Coates pays tribute to Olympic great Betty Cuthbert
16 August 2017
Betty Cuthbert, the heroine of the 1956 Olympic Games in Melbourne – forever “our Golden Girl”!
As an 18 year old from the Sydney suburb of Ermington and a member of the Western Suburbs Athletics Club, Betty won the 100m, 200m and ran the final leg of the 4 x 100m relay along with Shirley Strickland, Norma Croker and Fleur Mellor, winning in world record time.
Betty joined Murray Rose in winning three gold medals in Melbourne and leading the way for Australia’s record 13 gold medal haul.
Betty had torn a hamstring muscle before the Rome Olympics where she was co-Captain of our Athletics Team with Kevan Gosper and failed to survive the second round of the 100m. She retired after those Games.
But it was neither the injury nor the disappointment of Rome that influenced her decision to retire, as much as her hatred of being a public figure. “It became unbearable…” she later wrote. “It got to the point where I didn’t want to go anywhere, but if I did, I only went where there wouldn’t be too many people”.
Olympic Historian, Harry Gordon records that when after 18 months, the idea of making a comeback entered her mind, she tried to push it away. The urging became more insistent, so much so that she could not sleep. “A voice was telling me that I had to run again”, she recalled in 1992. “I knew it was God, and even though I tried to resist, finally just had to give in”. On the strength of this spiritual persuasion, she took advice from her coach June Ferguson, who suggested she try the 400m. She spent some time with Percy Cerutty, Herb Elliott’s coach, at Portsea, improving her endurance, then began an intense training program under Ferguson’s guidance.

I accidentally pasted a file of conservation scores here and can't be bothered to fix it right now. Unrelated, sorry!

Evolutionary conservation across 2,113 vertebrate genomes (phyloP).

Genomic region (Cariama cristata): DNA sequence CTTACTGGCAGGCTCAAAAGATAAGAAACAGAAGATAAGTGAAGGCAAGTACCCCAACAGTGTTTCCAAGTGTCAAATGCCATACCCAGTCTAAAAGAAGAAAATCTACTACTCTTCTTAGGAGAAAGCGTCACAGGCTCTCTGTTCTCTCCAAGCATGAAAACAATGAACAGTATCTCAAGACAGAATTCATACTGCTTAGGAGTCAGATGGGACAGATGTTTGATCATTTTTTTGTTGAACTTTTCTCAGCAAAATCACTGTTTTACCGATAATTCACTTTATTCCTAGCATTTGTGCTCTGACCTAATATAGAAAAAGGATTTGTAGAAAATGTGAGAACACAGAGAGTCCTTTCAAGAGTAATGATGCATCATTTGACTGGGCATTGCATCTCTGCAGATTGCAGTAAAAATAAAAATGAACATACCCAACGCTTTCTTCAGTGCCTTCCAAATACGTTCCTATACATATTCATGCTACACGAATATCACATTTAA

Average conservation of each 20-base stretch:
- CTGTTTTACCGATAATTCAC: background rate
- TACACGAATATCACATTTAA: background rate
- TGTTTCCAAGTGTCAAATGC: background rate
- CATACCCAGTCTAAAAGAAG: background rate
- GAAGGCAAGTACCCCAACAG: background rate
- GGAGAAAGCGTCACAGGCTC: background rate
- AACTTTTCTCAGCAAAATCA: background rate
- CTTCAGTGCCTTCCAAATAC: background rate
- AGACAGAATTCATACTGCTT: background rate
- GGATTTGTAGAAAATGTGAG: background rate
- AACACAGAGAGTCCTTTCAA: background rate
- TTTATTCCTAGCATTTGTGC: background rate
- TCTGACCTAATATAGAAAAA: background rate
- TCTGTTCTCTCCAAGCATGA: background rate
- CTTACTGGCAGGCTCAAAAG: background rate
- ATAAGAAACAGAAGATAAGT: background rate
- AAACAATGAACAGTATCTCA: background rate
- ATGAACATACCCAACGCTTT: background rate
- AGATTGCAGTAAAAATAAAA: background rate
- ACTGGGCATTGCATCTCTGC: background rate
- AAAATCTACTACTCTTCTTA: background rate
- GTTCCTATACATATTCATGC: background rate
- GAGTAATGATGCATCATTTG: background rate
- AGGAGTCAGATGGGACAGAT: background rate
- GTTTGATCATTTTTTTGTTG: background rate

Betty won selection for the 400m in Tokyo 1964 and qualified for the final behind Britain’s Ann Packer, taking it easy. Starting from lane 2 in the final, with Packer and her other opposition outside her, she caught Packer coming out of the final bend, drawing on all her reserves, and all her sprinting capacity over the last 100m to win the race in 52 seconds, 0.2 sec ahead of Packer with her Australian team mate, Judy Amoore, third.
“It wasn’t really me running” she said. “It was as if my body had been taken over and I felt at great peace afterwards. I asked God, ‘Have I done enough?’.